May we have your attention please? Human rights NGOs and global communication

 
Amnesty International (Twitter)
Amnesty International (Twitter)
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High-profile online campaigns such as Kony2012 and the much-documented role of the Internet in global uprisings have created a buzz around the potential of the Internet as a tool for organizations to catalyze social action. But beneath the headlines there is a lively debate about the impact of the Internet on activism. Advocates such as New York University’s Clay Shirky point toward how the Internet has lowered the traditional barriers to collective action. Others, including Matthew Hindman, reply that while the Internet has lowered transaction costs, production costs remain relatively unchanged; further, while the openness of the Internet makes it easier to speak, in a more competitive environment it remains “difficult to be heard.”

For many NGOs that have struggled to get across their message through mainstream news organizations, the idea of being able to communicate directly with the public is appealing. This is particularly true for international NGOs in areas such as human rights, for whom generating publicity may be considered a core part of their work and who have historically struggled to get traction for their issues in the mainstream news. For these organizations, understanding how the Internet can help them to reach wider audiences is an issue of real significance. Despite this, little quantitative research has been done on this subject.

A 2014 study published in the International Journal of Press/Politics, “May We Have Your Attention Please? Human Rights NGOs and the Problem of Global Communication,” aims to address this research gap. The authors, Trevor Thrall and Diana Sweet of George Mason University and Dominik Stecula of the University of British Columbia, used a quantitative survey of the coverage 257 human rights NGOs achieved in mainstream international news media and through social media to better understand the impact of the Internet on the ability of such organizations to communicate.

The study’s findings include:

  • International human rights NGOs struggle to communicate through the global mainstream media. In any given year, 40% of the NGOs included in the study failed to appear in one news story and 25% failed to appear at all between 2010 and 2012.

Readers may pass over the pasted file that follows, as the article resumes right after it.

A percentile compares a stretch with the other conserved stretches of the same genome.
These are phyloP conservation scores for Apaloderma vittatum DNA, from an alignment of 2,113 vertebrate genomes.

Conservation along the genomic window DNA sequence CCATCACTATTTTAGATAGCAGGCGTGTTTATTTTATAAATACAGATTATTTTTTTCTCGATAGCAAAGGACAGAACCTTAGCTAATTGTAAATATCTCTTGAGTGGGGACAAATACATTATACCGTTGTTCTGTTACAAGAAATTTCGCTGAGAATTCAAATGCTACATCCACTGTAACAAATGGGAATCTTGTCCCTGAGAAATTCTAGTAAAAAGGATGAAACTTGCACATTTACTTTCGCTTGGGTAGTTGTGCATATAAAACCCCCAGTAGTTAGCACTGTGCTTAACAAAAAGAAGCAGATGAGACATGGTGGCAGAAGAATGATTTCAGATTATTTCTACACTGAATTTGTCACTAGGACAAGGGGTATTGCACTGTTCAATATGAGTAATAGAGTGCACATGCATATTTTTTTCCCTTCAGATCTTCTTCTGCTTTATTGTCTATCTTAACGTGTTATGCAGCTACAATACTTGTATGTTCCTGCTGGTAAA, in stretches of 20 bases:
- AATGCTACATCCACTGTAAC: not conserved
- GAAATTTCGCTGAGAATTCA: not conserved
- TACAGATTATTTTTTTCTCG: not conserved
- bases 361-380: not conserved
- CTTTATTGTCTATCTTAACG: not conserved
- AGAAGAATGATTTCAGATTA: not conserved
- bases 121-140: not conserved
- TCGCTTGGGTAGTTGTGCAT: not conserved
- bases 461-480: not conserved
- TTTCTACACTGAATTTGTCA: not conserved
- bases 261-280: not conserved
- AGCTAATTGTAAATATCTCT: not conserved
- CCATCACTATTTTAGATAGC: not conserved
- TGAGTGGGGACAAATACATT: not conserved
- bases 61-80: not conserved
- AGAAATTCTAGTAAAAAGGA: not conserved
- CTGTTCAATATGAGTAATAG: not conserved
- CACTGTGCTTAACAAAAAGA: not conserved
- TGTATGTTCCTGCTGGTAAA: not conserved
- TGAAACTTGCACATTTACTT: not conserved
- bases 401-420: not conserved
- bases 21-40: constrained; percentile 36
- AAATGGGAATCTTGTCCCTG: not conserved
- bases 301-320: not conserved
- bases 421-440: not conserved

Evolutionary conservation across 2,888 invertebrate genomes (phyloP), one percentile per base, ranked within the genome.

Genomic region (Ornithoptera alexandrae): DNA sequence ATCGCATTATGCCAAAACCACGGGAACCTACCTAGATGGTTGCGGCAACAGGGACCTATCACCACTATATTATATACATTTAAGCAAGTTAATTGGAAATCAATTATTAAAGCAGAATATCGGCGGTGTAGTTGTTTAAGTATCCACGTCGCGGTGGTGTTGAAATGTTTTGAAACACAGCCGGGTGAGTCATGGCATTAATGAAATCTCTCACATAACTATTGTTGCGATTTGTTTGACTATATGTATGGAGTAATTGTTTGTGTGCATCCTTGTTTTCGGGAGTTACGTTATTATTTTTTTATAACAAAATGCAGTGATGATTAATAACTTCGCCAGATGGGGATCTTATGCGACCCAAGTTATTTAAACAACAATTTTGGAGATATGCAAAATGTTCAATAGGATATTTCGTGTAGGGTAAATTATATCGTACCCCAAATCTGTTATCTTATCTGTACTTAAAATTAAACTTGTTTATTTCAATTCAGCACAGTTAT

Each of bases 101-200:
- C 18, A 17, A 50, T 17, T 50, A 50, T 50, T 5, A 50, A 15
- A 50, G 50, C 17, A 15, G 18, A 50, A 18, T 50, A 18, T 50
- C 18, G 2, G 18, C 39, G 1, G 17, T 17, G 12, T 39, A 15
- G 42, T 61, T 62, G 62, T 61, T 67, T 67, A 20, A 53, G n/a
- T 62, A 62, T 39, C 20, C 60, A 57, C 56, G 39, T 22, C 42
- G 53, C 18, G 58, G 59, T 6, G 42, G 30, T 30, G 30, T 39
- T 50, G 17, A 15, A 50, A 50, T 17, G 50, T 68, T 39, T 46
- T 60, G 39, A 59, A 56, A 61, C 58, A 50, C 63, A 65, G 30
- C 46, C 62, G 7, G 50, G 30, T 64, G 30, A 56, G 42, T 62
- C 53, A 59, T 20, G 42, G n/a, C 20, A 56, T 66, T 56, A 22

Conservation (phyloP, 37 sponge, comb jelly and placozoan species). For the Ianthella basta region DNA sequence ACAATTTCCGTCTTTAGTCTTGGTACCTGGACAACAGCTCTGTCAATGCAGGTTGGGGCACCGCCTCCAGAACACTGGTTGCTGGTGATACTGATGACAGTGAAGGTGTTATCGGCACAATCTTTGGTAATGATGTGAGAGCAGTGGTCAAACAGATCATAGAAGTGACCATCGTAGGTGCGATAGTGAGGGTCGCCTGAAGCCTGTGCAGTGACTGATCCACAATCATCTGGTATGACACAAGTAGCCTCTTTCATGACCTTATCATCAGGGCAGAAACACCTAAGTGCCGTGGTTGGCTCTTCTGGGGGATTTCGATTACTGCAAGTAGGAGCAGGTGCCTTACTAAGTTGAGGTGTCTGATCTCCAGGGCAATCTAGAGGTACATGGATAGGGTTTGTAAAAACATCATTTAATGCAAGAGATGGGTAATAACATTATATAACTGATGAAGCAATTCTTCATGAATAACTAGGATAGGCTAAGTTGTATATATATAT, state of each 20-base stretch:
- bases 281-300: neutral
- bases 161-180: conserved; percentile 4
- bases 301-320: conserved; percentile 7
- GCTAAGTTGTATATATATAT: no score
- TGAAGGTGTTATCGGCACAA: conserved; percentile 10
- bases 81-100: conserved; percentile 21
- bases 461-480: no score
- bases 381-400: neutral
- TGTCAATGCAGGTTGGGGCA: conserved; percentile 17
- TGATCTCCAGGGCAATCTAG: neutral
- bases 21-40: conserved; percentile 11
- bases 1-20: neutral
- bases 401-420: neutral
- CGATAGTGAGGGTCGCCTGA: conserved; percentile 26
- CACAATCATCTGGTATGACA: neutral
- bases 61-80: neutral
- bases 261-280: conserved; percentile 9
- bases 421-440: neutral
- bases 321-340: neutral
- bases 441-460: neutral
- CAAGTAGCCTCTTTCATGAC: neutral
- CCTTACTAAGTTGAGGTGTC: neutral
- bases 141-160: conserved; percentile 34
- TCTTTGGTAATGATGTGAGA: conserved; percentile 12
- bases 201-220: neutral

• Where NGOs do achieve media coverage, it is heavily skewed toward a small number of larger organizations with greater resources. Amnesty International, Human Rights Watch and Oxfam accounted for 50% of all NGO news appearances between 2010 and 2012. Ten percent of the NGOs sampled made up 90% of the coverage.
  • Instead of solving this problem for smaller NGOs, the Internet seems to have further polarized the global public’s attention. The top 10% of the sample accounted for 90% of YouTube views, 81% of Facebook likes and 92% of Twitter followers.
  • There is a relationship between the ability to generate attention from both traditional news outlets and social media and an organization’s budget. Results indicate there is a threshold of around $10 million annually before NGOs begin to get traction.
  • NGOs have a limited ability to direct news coverage on the issues they care most about. However, this depends on strategy and context, and can be seen by comparing the topics NGOs tweeted the most about with news coverage of that issue: While NGOs appeared in 0.9% of news stories in the five most heavily covered topics, they appeared in 7.8% of the stories on the five topics commanding the least coverage. The findings indicate NGOs may therefore be somewhat influential when issues are new or underreported.
  • The researchers anticipate that the “evolution of the information environment and the continuing fragmentation of the mass audience will make things more difficult for all NGOs over time.”

The authors explain these results through the “zero-sum nature of public attention.” The Internet simply trades one attention-getting competition in the mainstream news media for another — a competition directly for the public through social media. To win this competition, NGOs need to have the resources necessary to create content that is compelling for the media and the public, favoring a few organizations with significant resources. Previous analysis by Internet optimists overstated the impact of technology on NGO communication by focusing on a few high-profile successes instead of the far-greater number of failures, the researchers suggest. Future research should focus not on the nature of technology, but how technology is likely to affect the distribution of attention over time, how different NGO issue spaces evolve and how NGO strategies and resources can affect this.

Related research: A 2014 study in the International Journal of Communication, “The Structural Organization of NGO Publicity Work: Explaining Divergent Publicity Strategies at Humanitarian and Human Rights Organizations,” by Matthew Powers, provides an alternative argument for the differing coverage NGOs achieve in the mainstream news media. Powers argues that NGO communications strategies cannot simply be understood by “a desire to put issues and locales on the public agenda,” but instead the structure of the NGO, its funding, relationship to the state and desired impact shape its communications strategy.

Keywords: news, social media, Twitter, Facebook, YouTube, human rights, advocacy

Last updated: February 18, 2014

 

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Citation: Thrall, Trevor; Stecula, Dominik; Sweet, Diana. “May We Have Your Attention Please? Human-Rights NGOs and the Problem of Global Communication”, International Journal of Press/Politics, January 2014, Vol.19, No. 1.